Despite record results in France's first round of regional elections, opinion polls on Thursday showed the key figures of the far-right National Front (FN) were on track for defeat.
The two-stage election system in France has often worked against the anti-immigration FN, as traditional parties team up for the second round to keep it out of power.
That could play out again on Sunday, with voter surveys showing that FN leader Marine Le Pen and her 26-year-old niece Marion Marechal-Le Pen are likely to lose in their respective regions despite dominating the first round.
Both Marine in the economically depressed Nord-Pas-de-Calais-Picardie in the north, and Marion in the southern Provence-Alpes-Cote-d'Azur took over 40 percent of the vote last Sunday in an unprecedented result for the party.
Marine Le Pen was in thundering campaign mode on Thursday, telling supporters in Calais that, if elected, "I will make the government's life a misery, do you hear me? Every day, every week."
But a poll by the TNS-Sofres institute and the LCI TV channel showed her being beaten by Xavier Bertrand of the centre-right Republicans in the north, by 53 percent to 47 percent.
The same poll indicated the Republicans' candidate in the south, Christian Estrosi, would score a clear victory over Marechal-Le Pen by 54 percent to 46 percent.
The Republicans of former president Nicolas Sarkozy have been helped by the fact that the ruling Socialist Party, which came a distant third in both regions, has dropped out of those races as a deliberate strategy to keep the FN from power.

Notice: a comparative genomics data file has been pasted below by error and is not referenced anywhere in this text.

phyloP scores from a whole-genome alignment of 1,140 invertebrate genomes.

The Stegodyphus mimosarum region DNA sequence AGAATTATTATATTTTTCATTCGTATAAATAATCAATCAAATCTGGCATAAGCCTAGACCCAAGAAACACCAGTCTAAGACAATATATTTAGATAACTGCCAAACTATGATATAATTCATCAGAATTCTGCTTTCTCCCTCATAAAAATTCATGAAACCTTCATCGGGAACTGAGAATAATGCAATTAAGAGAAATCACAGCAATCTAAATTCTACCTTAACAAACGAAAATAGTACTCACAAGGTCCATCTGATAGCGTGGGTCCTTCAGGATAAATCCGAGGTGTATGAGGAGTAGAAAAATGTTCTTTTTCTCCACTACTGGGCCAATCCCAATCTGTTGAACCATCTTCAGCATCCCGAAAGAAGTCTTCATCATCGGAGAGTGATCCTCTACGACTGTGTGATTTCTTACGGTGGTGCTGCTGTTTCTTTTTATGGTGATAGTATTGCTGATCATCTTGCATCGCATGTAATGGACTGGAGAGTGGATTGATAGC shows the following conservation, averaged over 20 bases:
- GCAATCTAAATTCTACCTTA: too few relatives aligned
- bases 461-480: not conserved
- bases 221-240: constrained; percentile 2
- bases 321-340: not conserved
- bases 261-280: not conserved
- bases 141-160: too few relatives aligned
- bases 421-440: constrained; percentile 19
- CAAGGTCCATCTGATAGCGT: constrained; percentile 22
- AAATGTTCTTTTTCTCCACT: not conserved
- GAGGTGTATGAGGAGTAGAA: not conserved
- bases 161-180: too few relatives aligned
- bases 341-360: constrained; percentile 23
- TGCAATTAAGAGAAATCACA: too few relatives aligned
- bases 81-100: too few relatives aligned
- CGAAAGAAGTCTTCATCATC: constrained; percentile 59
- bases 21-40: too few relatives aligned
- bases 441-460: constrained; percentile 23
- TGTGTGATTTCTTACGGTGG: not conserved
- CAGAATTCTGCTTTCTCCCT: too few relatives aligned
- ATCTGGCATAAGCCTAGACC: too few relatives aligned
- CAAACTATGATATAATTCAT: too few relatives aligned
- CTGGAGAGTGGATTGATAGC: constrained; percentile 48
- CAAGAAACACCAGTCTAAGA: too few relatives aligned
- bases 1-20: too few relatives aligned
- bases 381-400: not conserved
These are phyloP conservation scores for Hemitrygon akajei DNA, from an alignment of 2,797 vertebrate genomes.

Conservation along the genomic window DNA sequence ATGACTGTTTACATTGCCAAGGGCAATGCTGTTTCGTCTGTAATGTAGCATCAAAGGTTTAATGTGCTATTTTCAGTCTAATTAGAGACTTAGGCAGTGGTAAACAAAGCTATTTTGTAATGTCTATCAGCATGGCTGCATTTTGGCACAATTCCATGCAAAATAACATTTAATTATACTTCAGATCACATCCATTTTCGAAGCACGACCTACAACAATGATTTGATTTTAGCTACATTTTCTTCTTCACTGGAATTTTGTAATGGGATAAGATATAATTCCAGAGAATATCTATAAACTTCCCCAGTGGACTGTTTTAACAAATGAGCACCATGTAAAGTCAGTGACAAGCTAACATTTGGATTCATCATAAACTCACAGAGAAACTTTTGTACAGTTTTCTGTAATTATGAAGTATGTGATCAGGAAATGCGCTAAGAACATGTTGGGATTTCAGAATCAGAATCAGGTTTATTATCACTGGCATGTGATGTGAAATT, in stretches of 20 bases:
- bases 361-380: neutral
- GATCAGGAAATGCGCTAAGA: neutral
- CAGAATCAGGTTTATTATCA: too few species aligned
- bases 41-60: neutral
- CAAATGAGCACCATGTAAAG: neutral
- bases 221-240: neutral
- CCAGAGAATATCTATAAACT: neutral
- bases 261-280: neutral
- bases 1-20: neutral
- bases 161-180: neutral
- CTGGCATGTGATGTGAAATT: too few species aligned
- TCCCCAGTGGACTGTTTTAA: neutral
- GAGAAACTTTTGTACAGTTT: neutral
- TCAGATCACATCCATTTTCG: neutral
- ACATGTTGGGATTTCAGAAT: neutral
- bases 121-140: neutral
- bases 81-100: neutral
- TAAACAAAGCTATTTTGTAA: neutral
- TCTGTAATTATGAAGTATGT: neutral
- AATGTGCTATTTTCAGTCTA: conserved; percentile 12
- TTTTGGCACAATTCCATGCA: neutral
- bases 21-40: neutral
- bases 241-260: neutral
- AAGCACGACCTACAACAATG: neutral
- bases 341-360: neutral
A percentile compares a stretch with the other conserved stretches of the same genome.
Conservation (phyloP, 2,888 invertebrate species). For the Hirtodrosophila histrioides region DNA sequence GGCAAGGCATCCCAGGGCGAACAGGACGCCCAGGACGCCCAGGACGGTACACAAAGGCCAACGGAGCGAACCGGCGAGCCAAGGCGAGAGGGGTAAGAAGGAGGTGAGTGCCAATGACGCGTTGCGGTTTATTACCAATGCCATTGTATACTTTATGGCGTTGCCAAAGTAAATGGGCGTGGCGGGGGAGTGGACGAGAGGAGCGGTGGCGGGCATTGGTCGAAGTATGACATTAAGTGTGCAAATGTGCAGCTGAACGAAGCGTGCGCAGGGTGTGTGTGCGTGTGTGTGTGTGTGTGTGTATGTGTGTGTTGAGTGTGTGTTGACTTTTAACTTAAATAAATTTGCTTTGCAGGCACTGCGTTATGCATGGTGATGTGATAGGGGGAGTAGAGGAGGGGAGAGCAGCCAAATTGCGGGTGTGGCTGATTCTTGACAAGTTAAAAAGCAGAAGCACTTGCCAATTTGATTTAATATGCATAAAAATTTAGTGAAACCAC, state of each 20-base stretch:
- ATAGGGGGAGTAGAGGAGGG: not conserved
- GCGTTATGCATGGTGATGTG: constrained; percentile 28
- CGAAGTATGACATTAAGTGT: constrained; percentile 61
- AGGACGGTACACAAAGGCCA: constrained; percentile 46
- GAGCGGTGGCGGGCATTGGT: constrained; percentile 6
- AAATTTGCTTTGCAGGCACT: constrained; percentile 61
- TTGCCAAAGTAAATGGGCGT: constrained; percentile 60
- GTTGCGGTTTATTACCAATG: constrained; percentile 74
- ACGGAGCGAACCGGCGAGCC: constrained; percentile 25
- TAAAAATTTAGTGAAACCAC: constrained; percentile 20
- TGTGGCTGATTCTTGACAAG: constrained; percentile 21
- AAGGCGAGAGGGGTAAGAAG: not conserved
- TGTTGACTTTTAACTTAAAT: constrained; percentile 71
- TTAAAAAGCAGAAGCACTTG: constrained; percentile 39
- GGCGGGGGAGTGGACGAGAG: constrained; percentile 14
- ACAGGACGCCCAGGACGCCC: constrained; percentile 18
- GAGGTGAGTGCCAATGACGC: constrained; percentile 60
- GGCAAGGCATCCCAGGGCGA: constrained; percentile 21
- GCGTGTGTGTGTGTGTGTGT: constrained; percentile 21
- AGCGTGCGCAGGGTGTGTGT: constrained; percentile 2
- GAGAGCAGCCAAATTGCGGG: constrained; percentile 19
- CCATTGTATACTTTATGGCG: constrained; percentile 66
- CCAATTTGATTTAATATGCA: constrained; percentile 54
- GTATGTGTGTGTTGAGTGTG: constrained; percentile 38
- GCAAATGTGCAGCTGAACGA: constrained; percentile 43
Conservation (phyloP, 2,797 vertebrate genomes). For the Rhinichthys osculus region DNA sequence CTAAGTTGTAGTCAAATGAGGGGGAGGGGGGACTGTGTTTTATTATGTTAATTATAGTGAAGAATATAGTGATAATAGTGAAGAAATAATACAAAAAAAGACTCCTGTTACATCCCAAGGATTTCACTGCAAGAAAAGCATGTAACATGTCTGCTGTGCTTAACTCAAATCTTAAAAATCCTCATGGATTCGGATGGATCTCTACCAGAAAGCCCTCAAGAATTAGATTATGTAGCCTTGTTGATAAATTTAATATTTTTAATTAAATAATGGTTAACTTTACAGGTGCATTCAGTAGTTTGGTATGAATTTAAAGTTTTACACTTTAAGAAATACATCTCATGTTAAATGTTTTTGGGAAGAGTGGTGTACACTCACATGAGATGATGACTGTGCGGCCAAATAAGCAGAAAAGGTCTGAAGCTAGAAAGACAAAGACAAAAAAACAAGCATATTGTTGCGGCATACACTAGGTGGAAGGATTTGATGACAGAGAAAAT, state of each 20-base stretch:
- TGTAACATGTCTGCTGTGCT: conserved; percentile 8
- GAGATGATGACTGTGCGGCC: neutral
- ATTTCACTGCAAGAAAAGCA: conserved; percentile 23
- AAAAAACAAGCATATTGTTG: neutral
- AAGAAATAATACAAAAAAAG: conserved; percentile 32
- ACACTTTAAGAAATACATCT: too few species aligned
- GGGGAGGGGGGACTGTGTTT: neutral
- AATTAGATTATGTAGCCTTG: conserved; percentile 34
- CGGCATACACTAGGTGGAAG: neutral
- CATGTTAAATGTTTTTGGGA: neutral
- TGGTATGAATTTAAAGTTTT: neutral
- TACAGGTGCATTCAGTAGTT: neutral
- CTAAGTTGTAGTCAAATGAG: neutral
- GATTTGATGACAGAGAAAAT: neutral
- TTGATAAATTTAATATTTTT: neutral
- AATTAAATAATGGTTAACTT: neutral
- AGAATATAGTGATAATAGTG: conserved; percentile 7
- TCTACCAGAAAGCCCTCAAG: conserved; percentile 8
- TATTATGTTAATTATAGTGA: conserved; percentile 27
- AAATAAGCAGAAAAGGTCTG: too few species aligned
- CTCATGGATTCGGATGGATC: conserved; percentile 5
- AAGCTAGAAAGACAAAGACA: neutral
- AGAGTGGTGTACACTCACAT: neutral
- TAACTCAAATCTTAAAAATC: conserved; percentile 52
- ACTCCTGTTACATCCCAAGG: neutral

Many supporters of smaller parties will also flock to the Republicans out of disgust with the FN, whose hyper-nationalist agenda has exploited concerns over immigration and terrorism in the wake of last month's attacks in Paris.
"They are two very difficult contests," admitted a senior FN leader, speaking on condition of anonymity.
"It's still in play, but faced with the right-wing, it's difficult."
The same problem hit the FN during local elections in March, when the party found itself facing off against the Republicans in 538 localities in the second round, and lost 535 of them.
The far-right's best hopes may even lie in the eastern Alsace-Lorraine-Champagne-Ardenne region, where its list is led by the somewhat unlikely figure of Florian Philippot.
The FN vice-president is gay, and the product of an expensive education at one of France's "grande ecoles" -- hardly the obvious qualifications for a socially conservative party built on a resolute hatred of the elitist political cabal in Paris.
Philippot's status reflects the changes in the party since Marine Le Pen took over from her rabble-rousing father, Jean-Marie Le Pen, in 2011 and sought to broaden the party's appeal.
Marion Marechal-Le Pen, who turned 26 on Thursday, is seen as closer to the party's old guard. She marched against gay marriage in 2013 and opposes support for family-planning associations on the grounds that they are "peddling abortion".
Philippot was only slightly less dominant than the two Le Pens in the first round, taking 36 percent of the vote, 10 points ahead of the Republicans' candidate.
But his main advantage is that Socialist candidate Jean-Pierre Masseret, who came a distant third, has refused orders from his bosses to throw in the towel.
The FN still has several chances of taking control of its first-ever region, having topped first-round voting in six of 13 areas.
Since the party took the highest share of the nationwide vote last week on 28 percent, Marine Le Pen said voters would be furious if it is once again left empty-handed on Sunday, threatening that they would take their "revenge" when she runs for the presidency in 2017.